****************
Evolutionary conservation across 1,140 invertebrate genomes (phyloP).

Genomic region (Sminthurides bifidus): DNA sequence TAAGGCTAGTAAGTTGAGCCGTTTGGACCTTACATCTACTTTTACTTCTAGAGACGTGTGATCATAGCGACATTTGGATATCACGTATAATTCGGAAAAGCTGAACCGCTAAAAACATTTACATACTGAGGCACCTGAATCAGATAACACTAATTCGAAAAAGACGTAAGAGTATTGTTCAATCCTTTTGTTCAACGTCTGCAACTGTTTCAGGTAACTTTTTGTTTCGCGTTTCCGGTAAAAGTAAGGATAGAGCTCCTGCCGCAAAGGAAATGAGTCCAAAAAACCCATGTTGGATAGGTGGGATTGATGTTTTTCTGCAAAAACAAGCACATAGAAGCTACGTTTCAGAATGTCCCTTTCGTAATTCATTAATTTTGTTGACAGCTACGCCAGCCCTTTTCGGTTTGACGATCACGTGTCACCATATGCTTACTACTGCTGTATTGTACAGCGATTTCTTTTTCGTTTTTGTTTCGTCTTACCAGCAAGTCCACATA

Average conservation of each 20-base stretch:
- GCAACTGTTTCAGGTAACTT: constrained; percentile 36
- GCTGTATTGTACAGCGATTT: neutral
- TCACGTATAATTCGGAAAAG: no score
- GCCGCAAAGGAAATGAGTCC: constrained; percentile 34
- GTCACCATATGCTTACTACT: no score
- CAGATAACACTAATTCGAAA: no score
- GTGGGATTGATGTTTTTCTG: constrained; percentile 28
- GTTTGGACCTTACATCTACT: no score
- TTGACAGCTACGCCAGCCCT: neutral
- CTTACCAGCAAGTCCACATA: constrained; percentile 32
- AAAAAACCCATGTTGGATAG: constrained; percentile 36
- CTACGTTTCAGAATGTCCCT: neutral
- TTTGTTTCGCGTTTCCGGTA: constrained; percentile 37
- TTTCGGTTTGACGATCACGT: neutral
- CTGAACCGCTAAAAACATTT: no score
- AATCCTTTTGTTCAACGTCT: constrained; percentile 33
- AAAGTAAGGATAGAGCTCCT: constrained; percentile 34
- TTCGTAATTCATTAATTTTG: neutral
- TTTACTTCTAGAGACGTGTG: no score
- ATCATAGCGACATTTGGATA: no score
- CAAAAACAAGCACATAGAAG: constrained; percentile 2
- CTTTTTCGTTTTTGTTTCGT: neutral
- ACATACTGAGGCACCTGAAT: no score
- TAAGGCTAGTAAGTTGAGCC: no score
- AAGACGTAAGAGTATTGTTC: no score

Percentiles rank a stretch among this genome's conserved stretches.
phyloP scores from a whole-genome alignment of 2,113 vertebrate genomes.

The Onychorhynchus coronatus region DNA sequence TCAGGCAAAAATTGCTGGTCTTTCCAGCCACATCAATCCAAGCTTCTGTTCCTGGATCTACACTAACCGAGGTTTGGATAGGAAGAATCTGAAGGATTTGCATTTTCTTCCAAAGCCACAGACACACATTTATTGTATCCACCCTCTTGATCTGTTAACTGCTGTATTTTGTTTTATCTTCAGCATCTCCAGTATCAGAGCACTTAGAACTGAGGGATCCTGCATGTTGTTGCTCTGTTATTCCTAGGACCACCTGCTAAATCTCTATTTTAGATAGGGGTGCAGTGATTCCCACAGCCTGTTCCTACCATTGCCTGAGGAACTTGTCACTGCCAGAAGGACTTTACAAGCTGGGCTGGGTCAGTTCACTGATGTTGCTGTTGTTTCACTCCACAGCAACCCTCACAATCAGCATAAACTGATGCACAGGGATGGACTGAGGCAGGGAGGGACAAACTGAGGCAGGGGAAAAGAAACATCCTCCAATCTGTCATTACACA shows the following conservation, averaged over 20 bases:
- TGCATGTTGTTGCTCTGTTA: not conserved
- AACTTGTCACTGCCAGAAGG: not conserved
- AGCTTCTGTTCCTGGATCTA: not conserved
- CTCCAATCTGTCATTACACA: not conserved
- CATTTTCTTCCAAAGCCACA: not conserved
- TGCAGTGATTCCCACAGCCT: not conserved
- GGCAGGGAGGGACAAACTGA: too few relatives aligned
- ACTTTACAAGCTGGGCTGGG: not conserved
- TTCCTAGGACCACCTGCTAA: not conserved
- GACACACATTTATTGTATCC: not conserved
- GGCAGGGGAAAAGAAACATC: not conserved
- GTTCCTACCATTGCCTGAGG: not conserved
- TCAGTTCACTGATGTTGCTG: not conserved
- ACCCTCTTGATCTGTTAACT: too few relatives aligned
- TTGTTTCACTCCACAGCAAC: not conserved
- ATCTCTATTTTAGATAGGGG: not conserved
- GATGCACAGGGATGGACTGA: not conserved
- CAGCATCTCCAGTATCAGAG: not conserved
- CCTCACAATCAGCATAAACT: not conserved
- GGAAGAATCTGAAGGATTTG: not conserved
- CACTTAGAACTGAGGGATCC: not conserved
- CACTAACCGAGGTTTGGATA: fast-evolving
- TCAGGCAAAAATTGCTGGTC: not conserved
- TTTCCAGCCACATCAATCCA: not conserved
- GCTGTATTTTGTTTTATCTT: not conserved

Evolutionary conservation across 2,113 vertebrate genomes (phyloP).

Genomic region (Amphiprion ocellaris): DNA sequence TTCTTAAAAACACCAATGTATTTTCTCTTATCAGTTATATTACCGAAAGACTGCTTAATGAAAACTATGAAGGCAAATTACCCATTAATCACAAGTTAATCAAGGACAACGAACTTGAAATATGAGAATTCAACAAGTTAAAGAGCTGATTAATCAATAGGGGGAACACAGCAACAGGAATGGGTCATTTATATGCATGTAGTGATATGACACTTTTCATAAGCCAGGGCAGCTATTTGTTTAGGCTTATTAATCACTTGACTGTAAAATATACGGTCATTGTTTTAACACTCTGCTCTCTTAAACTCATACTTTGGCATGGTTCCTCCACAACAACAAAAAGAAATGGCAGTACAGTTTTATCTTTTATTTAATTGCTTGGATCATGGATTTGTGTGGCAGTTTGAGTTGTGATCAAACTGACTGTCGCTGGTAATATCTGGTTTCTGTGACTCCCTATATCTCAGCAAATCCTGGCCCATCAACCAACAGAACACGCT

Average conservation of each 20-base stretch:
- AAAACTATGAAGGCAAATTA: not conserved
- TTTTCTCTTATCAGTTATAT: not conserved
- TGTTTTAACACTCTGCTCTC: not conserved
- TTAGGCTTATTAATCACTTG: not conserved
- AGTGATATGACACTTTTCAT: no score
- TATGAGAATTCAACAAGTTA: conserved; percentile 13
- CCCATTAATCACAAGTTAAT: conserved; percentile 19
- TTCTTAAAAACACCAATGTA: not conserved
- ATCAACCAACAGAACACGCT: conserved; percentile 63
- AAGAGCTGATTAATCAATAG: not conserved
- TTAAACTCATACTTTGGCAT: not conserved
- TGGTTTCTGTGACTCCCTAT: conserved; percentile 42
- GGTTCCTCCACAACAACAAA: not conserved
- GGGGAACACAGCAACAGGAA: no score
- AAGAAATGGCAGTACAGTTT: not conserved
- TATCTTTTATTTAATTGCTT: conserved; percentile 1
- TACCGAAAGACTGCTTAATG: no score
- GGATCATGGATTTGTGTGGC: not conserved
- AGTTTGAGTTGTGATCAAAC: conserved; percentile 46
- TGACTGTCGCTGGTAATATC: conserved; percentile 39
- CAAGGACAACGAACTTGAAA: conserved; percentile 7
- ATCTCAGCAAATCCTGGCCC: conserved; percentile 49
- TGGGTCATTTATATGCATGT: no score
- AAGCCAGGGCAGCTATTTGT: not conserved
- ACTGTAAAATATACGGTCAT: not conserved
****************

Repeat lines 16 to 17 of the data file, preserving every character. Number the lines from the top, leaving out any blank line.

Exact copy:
- TTTGTTTCGCGTTTCCGGTA: constrained; percentile 37
- TTTCGGTTTGACGATCACGT: neutral